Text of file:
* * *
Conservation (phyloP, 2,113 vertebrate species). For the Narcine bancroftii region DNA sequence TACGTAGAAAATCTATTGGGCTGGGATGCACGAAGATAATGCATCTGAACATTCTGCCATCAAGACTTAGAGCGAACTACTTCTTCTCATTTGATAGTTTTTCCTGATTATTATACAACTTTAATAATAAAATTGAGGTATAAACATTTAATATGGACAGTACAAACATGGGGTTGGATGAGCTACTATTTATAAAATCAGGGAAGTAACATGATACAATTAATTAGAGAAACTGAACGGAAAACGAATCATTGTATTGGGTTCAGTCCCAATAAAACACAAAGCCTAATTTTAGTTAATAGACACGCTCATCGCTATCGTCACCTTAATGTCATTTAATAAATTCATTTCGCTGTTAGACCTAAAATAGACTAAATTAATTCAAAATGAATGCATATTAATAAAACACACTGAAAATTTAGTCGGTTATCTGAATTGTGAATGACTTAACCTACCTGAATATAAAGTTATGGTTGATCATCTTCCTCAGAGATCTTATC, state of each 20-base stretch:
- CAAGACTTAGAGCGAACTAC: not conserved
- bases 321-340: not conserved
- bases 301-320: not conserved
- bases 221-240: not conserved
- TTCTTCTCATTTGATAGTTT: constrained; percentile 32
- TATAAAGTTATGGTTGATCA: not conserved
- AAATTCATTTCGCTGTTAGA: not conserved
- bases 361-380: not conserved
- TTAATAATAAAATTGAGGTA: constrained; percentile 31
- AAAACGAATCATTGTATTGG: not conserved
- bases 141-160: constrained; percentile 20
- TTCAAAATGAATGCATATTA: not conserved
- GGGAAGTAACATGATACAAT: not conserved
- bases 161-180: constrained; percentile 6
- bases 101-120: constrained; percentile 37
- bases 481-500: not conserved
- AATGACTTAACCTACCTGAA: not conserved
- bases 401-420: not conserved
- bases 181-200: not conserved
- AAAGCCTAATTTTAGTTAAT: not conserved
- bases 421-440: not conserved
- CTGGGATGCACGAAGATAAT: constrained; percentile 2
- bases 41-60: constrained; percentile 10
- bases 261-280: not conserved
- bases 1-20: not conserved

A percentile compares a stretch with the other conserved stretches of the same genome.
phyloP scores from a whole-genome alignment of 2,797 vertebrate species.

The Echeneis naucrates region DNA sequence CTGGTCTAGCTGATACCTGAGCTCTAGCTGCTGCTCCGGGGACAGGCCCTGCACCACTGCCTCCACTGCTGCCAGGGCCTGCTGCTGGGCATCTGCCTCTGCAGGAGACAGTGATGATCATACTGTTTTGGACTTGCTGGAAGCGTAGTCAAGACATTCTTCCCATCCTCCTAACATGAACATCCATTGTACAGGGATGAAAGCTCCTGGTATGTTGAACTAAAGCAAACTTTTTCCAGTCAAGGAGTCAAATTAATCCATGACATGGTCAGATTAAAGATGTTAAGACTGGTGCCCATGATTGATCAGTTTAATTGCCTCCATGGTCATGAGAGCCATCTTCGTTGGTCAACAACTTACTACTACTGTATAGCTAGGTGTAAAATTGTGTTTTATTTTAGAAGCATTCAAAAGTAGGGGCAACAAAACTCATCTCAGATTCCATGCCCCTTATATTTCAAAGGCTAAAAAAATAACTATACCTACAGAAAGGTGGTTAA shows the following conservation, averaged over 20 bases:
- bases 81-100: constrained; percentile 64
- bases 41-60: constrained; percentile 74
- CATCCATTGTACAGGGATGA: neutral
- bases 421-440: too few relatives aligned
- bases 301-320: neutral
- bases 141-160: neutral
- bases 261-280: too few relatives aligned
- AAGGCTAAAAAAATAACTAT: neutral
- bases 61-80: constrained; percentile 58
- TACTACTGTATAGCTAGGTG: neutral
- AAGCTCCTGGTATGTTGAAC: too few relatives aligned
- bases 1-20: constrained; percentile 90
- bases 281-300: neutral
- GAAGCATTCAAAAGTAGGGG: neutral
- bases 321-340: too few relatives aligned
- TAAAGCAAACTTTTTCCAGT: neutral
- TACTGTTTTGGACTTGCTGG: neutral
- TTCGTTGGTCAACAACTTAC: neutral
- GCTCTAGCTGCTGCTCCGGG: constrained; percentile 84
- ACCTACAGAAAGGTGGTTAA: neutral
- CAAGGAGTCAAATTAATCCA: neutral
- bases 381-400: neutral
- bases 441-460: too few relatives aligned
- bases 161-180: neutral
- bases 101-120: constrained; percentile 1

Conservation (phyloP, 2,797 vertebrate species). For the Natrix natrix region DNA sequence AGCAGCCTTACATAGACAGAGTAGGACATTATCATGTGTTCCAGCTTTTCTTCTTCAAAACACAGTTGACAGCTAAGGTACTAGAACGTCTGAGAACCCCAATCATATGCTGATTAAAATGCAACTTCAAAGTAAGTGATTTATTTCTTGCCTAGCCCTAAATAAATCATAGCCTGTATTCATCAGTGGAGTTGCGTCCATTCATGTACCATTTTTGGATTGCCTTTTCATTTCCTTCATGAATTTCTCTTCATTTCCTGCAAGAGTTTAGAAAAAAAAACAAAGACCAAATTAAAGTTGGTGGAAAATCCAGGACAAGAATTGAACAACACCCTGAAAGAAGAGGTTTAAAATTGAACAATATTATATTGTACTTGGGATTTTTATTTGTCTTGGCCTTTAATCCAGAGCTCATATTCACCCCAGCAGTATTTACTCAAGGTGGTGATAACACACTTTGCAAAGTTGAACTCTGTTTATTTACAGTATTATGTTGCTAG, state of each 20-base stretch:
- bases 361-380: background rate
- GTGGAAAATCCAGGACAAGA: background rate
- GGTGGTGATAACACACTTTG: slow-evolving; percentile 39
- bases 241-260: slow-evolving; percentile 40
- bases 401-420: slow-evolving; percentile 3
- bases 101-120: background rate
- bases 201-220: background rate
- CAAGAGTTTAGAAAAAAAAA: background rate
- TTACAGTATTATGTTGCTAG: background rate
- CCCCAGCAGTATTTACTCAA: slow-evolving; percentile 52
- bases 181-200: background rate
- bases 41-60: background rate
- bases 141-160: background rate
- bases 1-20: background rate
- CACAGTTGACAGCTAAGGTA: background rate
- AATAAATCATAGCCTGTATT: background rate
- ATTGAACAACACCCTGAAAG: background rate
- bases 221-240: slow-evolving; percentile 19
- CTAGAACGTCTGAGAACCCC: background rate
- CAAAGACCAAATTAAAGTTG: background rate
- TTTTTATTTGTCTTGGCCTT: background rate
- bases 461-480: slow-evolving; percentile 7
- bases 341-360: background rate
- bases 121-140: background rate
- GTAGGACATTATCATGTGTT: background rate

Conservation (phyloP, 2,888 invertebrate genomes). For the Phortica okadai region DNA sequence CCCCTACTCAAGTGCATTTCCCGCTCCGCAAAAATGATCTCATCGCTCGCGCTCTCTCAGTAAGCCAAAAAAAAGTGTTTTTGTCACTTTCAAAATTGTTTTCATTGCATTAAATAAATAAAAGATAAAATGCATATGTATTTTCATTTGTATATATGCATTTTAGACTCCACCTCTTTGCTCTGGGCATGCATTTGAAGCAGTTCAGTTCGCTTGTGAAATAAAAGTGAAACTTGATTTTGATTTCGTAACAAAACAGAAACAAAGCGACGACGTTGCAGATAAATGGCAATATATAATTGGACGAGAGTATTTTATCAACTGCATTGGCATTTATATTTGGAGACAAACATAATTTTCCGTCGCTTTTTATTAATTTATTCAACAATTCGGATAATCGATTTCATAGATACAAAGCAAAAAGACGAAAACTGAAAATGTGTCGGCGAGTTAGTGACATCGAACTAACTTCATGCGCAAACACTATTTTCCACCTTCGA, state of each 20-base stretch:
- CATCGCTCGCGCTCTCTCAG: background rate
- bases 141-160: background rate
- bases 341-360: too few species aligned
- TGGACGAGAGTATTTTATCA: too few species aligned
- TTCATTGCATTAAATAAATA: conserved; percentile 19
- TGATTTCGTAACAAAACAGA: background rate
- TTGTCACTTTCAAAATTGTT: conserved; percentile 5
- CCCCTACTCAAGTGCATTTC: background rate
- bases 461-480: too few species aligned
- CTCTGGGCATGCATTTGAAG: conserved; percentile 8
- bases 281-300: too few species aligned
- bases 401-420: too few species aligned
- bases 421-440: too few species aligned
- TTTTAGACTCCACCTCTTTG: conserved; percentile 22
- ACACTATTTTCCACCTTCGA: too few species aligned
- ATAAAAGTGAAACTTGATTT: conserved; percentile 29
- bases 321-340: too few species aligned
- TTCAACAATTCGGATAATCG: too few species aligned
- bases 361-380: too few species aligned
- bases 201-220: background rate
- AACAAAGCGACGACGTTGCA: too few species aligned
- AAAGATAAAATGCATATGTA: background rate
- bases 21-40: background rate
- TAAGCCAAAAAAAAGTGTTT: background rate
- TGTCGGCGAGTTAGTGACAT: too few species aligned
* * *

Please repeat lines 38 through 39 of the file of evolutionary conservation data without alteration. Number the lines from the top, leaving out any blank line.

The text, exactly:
- bases 61-80: constrained; percentile 58
- TACTACTGTATAGCTAGGTG: neutral